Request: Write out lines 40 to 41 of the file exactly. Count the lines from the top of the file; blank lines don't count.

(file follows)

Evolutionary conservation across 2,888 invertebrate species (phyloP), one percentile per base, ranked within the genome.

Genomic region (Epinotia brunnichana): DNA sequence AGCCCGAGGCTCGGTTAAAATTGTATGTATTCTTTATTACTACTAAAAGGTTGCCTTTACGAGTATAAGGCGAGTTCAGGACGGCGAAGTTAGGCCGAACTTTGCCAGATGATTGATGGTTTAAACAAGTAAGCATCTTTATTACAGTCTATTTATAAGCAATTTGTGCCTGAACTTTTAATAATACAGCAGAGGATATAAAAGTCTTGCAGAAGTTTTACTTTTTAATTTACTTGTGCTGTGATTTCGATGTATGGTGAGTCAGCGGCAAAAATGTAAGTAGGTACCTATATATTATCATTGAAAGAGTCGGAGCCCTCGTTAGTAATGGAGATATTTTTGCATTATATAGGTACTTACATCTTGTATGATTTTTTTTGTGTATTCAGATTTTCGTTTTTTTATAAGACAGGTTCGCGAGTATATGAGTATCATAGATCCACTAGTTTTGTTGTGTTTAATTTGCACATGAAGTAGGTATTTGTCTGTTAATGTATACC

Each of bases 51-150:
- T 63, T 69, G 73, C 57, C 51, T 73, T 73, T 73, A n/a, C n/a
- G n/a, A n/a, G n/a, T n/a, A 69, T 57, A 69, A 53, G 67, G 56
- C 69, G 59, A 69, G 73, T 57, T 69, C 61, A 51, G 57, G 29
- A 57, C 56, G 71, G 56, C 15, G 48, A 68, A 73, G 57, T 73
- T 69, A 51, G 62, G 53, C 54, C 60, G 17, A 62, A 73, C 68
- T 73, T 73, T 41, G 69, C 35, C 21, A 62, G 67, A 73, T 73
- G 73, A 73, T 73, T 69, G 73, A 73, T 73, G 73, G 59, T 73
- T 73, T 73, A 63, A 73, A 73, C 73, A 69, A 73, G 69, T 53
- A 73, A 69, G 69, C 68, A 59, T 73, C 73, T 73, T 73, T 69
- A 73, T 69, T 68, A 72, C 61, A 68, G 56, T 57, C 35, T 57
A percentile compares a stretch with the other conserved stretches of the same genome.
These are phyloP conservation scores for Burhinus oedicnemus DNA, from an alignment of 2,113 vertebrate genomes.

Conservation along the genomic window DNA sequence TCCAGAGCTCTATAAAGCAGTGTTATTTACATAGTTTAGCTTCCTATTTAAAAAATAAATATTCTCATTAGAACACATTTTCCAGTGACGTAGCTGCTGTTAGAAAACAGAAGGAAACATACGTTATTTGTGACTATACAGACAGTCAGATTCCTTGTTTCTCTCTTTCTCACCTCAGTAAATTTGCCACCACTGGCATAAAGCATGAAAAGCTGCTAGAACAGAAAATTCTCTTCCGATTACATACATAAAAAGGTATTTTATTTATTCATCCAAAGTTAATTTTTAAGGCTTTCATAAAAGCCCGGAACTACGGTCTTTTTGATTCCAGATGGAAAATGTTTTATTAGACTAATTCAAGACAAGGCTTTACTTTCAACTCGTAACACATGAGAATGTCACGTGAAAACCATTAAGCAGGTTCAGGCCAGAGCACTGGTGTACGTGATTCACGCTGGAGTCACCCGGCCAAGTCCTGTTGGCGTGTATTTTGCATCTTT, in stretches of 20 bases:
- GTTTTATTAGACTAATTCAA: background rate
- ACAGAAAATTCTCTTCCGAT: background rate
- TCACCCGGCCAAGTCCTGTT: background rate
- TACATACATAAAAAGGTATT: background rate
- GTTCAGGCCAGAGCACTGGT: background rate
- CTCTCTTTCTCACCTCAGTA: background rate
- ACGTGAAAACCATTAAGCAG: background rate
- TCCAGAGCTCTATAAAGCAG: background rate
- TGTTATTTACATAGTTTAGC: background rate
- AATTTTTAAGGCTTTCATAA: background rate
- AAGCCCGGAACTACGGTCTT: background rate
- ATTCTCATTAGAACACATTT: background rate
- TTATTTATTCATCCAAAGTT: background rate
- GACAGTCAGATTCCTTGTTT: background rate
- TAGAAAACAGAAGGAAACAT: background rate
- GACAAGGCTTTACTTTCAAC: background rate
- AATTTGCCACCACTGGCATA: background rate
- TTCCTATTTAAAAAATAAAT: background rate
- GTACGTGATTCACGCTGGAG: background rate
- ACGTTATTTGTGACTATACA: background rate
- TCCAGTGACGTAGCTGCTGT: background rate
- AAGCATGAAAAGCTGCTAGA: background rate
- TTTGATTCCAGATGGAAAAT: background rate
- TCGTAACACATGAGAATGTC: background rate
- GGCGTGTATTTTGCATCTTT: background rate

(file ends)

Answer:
- TCGTAACACATGAGAATGTC: background rate
- GGCGTGTATTTTGCATCTTT: background rate